I've also just sat back expecting someone to address the severe notches in the posts. Maybe they already have, and I missed it. Are you sure you want to weaken those 6x6 posts by removing such a large amount of them? It seems you are going to exaggerated lengths to design the top layer for big loads, but kind of neglecting the continuous post dimensions required to carry all that weight and to resist lateral wind forces.

Chop those posts up like that, and you no longer really have true 6x6's anymore. Might be real susceptible to snapping at those skinny sections.

jules4 07-12-2010 04:38 PM

1 Attachment(s)
I think I may have run across a solution to my undersized front beam that doesnít require using bigger lumber: sandwiching two sheets of 1/2" CDX between the three 2x6's using construction adhesive and 4' fasteners from both sides (see attached image).

Adding the ply layers "significantly" increases the Fb of the beam (although I can find any info of exactly how much).

Quote:

Originally Posted by murray59 (Post 468422)
I'll chime in with this. Why have you run your floor joists the 11ft direction not the 8' direction?

So that the total floor load is carried by 2x8 beams/girts with only an 8' span instead of an 11' span. I know that a 2x8 joist can safely span 11', but I donít think a 2x8 beam can.


Quote:

Originally Posted by Willie T (Post 468464)
I've also just sat back expecting someone to address the severe notches in the posts. Maybe they already have, and I missed it. Are you sure you want to weaken those 6x6 posts by removing such a large amount of them? It seems you are going to exaggerated lengths to design the top layer for big loads, but kind of neglecting the continuous post dimensions required to carry all that weight and to resist lateral wind forces.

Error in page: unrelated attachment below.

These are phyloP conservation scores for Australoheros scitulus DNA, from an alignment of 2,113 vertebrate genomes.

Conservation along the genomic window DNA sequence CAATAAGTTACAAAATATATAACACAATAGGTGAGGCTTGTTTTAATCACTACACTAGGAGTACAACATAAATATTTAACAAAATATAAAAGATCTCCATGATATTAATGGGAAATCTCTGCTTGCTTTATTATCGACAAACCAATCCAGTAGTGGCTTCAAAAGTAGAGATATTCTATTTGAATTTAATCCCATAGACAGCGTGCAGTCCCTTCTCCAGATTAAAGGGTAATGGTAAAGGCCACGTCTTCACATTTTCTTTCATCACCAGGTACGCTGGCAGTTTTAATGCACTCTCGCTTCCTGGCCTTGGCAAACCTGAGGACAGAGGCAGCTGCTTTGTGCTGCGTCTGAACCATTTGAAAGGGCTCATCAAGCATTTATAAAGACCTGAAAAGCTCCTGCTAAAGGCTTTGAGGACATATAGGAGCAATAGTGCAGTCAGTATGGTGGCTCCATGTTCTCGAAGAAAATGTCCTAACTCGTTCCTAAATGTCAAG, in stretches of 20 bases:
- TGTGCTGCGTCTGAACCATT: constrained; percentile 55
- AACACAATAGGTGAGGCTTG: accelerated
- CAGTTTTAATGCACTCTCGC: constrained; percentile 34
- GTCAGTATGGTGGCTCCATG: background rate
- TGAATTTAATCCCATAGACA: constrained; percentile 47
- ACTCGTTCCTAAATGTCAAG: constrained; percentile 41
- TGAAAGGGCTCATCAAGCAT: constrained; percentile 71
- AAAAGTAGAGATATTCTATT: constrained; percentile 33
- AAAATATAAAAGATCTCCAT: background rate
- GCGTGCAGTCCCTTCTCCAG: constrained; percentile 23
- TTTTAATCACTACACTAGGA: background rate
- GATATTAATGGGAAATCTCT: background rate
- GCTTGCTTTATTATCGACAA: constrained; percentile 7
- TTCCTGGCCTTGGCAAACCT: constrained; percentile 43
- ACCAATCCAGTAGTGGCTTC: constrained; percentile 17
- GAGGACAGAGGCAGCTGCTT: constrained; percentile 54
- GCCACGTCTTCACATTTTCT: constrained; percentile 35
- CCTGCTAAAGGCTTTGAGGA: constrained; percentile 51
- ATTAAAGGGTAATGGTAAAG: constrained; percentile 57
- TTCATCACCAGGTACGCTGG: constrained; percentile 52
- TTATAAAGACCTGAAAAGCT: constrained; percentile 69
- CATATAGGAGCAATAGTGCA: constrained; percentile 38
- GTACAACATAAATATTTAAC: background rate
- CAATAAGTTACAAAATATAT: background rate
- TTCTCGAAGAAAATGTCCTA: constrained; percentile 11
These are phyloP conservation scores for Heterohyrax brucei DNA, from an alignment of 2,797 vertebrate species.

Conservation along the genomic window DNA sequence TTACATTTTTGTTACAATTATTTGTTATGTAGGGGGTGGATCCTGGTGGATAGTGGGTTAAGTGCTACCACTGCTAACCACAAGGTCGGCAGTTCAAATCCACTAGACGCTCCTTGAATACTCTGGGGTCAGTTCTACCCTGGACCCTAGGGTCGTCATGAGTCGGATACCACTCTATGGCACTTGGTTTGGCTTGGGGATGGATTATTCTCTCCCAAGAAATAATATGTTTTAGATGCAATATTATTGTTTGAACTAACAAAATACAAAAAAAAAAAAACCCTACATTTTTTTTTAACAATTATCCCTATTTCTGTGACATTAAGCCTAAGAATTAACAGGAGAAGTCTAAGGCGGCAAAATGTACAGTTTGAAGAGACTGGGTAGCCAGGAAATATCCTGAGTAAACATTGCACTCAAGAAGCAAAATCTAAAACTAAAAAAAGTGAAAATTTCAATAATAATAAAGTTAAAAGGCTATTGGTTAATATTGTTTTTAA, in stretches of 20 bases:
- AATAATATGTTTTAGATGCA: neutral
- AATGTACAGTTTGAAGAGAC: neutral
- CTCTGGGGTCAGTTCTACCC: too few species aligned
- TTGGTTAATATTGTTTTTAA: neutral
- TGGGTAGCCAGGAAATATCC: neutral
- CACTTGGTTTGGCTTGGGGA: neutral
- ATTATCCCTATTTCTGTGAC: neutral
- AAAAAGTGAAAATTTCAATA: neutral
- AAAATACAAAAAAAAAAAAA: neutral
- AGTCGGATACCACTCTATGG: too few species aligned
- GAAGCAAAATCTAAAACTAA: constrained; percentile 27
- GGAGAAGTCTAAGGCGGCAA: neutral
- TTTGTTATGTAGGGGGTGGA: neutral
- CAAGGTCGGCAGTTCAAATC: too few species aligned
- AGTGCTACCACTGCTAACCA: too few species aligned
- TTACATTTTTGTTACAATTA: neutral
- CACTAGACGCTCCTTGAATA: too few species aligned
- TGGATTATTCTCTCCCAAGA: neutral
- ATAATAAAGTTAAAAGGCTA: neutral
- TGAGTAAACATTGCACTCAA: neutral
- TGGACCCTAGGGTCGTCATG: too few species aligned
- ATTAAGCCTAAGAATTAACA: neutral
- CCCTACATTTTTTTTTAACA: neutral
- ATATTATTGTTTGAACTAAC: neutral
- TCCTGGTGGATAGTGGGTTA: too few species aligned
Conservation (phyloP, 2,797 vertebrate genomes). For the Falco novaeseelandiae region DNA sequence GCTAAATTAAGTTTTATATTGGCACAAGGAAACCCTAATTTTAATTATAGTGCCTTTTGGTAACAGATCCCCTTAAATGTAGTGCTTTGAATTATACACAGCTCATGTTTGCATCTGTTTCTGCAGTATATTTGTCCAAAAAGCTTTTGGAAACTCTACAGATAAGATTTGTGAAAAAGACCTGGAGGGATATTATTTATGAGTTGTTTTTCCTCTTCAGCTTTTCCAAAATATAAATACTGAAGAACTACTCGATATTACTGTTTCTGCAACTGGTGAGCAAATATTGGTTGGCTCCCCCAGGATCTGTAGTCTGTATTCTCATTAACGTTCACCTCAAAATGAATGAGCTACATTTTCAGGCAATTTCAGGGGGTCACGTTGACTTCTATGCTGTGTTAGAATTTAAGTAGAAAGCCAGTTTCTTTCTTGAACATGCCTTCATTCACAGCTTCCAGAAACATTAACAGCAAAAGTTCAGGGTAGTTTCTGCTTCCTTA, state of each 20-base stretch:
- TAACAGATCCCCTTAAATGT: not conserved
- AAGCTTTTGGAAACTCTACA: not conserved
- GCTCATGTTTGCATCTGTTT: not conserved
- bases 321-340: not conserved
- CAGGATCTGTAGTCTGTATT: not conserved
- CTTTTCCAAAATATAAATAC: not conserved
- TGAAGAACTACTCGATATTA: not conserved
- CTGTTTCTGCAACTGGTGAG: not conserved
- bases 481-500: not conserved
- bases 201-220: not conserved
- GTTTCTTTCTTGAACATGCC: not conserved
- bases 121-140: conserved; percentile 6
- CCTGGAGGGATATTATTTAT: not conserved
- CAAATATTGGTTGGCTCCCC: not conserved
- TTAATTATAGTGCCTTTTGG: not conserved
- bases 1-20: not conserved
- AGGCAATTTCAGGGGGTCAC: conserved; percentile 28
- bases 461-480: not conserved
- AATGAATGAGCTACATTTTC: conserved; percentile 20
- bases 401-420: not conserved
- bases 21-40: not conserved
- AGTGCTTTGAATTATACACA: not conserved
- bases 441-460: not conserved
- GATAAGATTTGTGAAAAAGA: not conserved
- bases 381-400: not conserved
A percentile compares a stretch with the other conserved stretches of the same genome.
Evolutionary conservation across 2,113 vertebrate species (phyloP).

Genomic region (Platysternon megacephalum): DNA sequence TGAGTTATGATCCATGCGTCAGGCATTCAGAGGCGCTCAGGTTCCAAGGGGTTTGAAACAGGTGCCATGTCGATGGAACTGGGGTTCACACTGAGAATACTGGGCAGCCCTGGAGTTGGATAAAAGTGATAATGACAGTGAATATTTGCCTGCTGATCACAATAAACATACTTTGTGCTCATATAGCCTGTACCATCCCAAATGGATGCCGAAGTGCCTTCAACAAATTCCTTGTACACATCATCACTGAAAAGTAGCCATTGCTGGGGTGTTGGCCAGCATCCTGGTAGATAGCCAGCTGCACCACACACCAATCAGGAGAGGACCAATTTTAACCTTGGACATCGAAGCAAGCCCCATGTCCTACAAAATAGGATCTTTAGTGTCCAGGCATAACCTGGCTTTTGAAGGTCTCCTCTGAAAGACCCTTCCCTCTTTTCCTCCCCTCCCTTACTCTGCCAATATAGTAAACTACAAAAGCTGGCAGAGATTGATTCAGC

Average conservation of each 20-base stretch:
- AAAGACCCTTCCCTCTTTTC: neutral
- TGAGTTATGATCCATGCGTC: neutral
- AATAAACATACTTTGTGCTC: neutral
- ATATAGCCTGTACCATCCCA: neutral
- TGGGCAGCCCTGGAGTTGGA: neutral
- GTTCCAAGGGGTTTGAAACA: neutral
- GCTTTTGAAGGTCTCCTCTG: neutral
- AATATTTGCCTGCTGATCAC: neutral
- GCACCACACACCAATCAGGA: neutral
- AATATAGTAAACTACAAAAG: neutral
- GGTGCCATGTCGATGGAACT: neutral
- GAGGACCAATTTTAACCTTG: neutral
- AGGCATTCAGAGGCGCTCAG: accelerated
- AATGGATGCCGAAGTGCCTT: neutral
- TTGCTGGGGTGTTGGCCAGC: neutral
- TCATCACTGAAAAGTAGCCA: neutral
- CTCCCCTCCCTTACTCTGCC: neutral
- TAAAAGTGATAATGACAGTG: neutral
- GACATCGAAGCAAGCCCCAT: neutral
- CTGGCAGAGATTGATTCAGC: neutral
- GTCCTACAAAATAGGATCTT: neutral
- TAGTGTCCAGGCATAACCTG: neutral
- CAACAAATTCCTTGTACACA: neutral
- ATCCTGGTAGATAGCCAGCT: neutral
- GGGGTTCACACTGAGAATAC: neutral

Chop those posts up like that, and you no longer really have true 6x6's anymore. Might be real susceptible to snapping at those skinny sections.

I thought that as long I cut the notches carefully (i.e., close fit and flat bearing surfaces) and fastened the connecting members to posts securely, there would be a better vertical transfer of load (so less inherent stress on the framing) and the frame as a whole would be more unitized and so stronger (even though certain members, considered by themselves, would be weaker).

But my experience (restoring, not building) with the extreme notching involved in some timber framing may have made me overly blasť about chopping up posts - my notches are a pretty far cry from mortise and tenon joints, so perhaps I should reconsider all the notching and use some deadmen instead.

(But it's just so damn elegant looking to notch it all into place rather than having deadmen clinging awkwardly to every joint :( )

Willie T 07-12-2010 05:21 PM

1 Attachment(s)
Yes, a lot of the vertical support is regained with good, snug-fitting, cross-members. But when the inertial moments are stressed, as they would be from side loading wind factors, at least one direction proves to be weaker than the un-notched piece would have been.

I happen to love Timber Framing, and I think (although extra work) mortising in the heads of angle braces and cross-members would be sharp.